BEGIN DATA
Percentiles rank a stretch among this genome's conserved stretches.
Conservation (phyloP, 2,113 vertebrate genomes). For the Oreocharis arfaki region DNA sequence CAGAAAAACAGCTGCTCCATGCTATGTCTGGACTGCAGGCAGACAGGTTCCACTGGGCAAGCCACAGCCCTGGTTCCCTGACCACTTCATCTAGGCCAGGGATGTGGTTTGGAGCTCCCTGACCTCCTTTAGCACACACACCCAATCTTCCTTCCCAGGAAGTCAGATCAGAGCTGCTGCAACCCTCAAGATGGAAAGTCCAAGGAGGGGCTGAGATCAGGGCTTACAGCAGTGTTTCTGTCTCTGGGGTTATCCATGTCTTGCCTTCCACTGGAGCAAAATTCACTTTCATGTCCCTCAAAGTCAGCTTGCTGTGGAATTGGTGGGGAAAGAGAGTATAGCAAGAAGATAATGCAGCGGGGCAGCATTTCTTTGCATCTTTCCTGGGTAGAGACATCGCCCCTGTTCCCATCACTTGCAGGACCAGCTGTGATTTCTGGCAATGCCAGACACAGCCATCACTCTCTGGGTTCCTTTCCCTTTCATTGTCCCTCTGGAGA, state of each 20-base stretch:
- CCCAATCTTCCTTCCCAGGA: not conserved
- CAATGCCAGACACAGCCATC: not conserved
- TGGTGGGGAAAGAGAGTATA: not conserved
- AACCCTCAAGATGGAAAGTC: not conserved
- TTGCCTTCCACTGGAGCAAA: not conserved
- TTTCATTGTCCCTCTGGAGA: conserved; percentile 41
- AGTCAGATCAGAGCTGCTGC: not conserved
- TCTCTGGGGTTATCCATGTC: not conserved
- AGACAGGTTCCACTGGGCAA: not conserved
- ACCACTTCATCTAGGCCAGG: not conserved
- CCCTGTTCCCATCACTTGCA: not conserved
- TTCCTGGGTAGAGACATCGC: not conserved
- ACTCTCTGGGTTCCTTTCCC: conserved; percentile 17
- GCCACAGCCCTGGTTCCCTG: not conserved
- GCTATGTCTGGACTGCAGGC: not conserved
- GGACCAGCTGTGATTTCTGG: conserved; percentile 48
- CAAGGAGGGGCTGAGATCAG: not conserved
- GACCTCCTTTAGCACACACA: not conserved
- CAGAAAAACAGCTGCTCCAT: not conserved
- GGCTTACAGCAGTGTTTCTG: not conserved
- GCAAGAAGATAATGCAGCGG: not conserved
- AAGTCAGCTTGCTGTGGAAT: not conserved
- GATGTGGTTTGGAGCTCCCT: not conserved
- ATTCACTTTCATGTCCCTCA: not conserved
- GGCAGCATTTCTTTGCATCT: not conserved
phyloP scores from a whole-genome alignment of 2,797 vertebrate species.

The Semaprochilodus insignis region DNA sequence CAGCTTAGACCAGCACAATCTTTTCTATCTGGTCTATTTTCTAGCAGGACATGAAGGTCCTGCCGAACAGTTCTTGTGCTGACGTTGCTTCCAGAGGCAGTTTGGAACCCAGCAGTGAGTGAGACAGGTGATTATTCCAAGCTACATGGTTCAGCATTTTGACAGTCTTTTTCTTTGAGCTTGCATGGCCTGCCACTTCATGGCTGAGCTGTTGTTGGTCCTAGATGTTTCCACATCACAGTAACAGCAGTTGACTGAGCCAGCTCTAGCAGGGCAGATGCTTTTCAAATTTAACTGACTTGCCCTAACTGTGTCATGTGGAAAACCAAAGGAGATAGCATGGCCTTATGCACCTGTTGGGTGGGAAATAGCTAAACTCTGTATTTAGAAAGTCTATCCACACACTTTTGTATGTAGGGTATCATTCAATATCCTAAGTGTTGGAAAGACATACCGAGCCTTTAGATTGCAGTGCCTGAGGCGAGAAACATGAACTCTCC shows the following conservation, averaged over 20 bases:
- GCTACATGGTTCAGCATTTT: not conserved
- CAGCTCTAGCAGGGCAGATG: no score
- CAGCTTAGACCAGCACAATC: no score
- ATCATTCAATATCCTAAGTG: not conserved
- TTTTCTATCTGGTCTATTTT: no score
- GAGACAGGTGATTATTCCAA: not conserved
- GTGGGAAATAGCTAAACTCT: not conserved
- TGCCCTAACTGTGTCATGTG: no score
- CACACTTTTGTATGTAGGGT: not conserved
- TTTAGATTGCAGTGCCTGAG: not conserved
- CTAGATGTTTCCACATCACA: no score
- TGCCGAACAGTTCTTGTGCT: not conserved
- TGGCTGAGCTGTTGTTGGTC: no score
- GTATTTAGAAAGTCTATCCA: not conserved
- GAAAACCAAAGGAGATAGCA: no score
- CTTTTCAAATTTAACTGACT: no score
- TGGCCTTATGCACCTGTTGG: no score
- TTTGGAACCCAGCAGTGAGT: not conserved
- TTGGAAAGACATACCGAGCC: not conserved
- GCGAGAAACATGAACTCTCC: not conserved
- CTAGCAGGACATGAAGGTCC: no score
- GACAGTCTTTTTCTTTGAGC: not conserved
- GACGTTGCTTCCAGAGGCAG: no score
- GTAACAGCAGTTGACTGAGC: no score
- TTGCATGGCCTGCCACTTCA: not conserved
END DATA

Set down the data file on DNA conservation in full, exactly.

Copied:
Percentiles rank a stretch among this genome's conserved stretches.
Conservation (phyloP, 2,113 vertebrate genomes). For the Oreocharis arfaki region DNA sequence CAGAAAAACAGCTGCTCCATGCTATGTCTGGACTGCAGGCAGACAGGTTCCACTGGGCAAGCCACAGCCCTGGTTCCCTGACCACTTCATCTAGGCCAGGGATGTGGTTTGGAGCTCCCTGACCTCCTTTAGCACACACACCCAATCTTCCTTCCCAGGAAGTCAGATCAGAGCTGCTGCAACCCTCAAGATGGAAAGTCCAAGGAGGGGCTGAGATCAGGGCTTACAGCAGTGTTTCTGTCTCTGGGGTTATCCATGTCTTGCCTTCCACTGGAGCAAAATTCACTTTCATGTCCCTCAAAGTCAGCTTGCTGTGGAATTGGTGGGGAAAGAGAGTATAGCAAGAAGATAATGCAGCGGGGCAGCATTTCTTTGCATCTTTCCTGGGTAGAGACATCGCCCCTGTTCCCATCACTTGCAGGACCAGCTGTGATTTCTGGCAATGCCAGACACAGCCATCACTCTCTGGGTTCCTTTCCCTTTCATTGTCCCTCTGGAGA, state of each 20-base stretch:
- CCCAATCTTCCTTCCCAGGA: not conserved
- CAATGCCAGACACAGCCATC: not conserved
- TGGTGGGGAAAGAGAGTATA: not conserved
- AACCCTCAAGATGGAAAGTC: not conserved
- TTGCCTTCCACTGGAGCAAA: not conserved
- TTTCATTGTCCCTCTGGAGA: conserved; percentile 41
- AGTCAGATCAGAGCTGCTGC: not conserved
- TCTCTGGGGTTATCCATGTC: not conserved
- AGACAGGTTCCACTGGGCAA: not conserved
- ACCACTTCATCTAGGCCAGG: not conserved
- CCCTGTTCCCATCACTTGCA: not conserved
- TTCCTGGGTAGAGACATCGC: not conserved
- ACTCTCTGGGTTCCTTTCCC: conserved; percentile 17
- GCCACAGCCCTGGTTCCCTG: not conserved
- GCTATGTCTGGACTGCAGGC: not conserved
- GGACCAGCTGTGATTTCTGG: conserved; percentile 48
- CAAGGAGGGGCTGAGATCAG: not conserved
- GACCTCCTTTAGCACACACA: not conserved
- CAGAAAAACAGCTGCTCCAT: not conserved
- GGCTTACAGCAGTGTTTCTG: not conserved
- GCAAGAAGATAATGCAGCGG: not conserved
- AAGTCAGCTTGCTGTGGAAT: not conserved
- GATGTGGTTTGGAGCTCCCT: not conserved
- ATTCACTTTCATGTCCCTCA: not conserved
- GGCAGCATTTCTTTGCATCT: not conserved
phyloP scores from a whole-genome alignment of 2,797 vertebrate species.

The Semaprochilodus insignis region DNA sequence CAGCTTAGACCAGCACAATCTTTTCTATCTGGTCTATTTTCTAGCAGGACATGAAGGTCCTGCCGAACAGTTCTTGTGCTGACGTTGCTTCCAGAGGCAGTTTGGAACCCAGCAGTGAGTGAGACAGGTGATTATTCCAAGCTACATGGTTCAGCATTTTGACAGTCTTTTTCTTTGAGCTTGCATGGCCTGCCACTTCATGGCTGAGCTGTTGTTGGTCCTAGATGTTTCCACATCACAGTAACAGCAGTTGACTGAGCCAGCTCTAGCAGGGCAGATGCTTTTCAAATTTAACTGACTTGCCCTAACTGTGTCATGTGGAAAACCAAAGGAGATAGCATGGCCTTATGCACCTGTTGGGTGGGAAATAGCTAAACTCTGTATTTAGAAAGTCTATCCACACACTTTTGTATGTAGGGTATCATTCAATATCCTAAGTGTTGGAAAGACATACCGAGCCTTTAGATTGCAGTGCCTGAGGCGAGAAACATGAACTCTCC shows the following conservation, averaged over 20 bases:
- GCTACATGGTTCAGCATTTT: not conserved
- CAGCTCTAGCAGGGCAGATG: no score
- CAGCTTAGACCAGCACAATC: no score
- ATCATTCAATATCCTAAGTG: not conserved
- TTTTCTATCTGGTCTATTTT: no score
- GAGACAGGTGATTATTCCAA: not conserved
- GTGGGAAATAGCTAAACTCT: not conserved
- TGCCCTAACTGTGTCATGTG: no score
- CACACTTTTGTATGTAGGGT: not conserved
- TTTAGATTGCAGTGCCTGAG: not conserved
- CTAGATGTTTCCACATCACA: no score
- TGCCGAACAGTTCTTGTGCT: not conserved
- TGGCTGAGCTGTTGTTGGTC: no score
- GTATTTAGAAAGTCTATCCA: not conserved
- GAAAACCAAAGGAGATAGCA: no score
- CTTTTCAAATTTAACTGACT: no score
- TGGCCTTATGCACCTGTTGG: no score
- TTTGGAACCCAGCAGTGAGT: not conserved
- TTGGAAAGACATACCGAGCC: not conserved
- GCGAGAAACATGAACTCTCC: not conserved
- CTAGCAGGACATGAAGGTCC: no score
- GACAGTCTTTTTCTTTGAGC: not conserved
- GACGTTGCTTCCAGAGGCAG: no score
- GTAACAGCAGTTGACTGAGC: no score
- TTGCATGGCCTGCCACTTCA: not conserved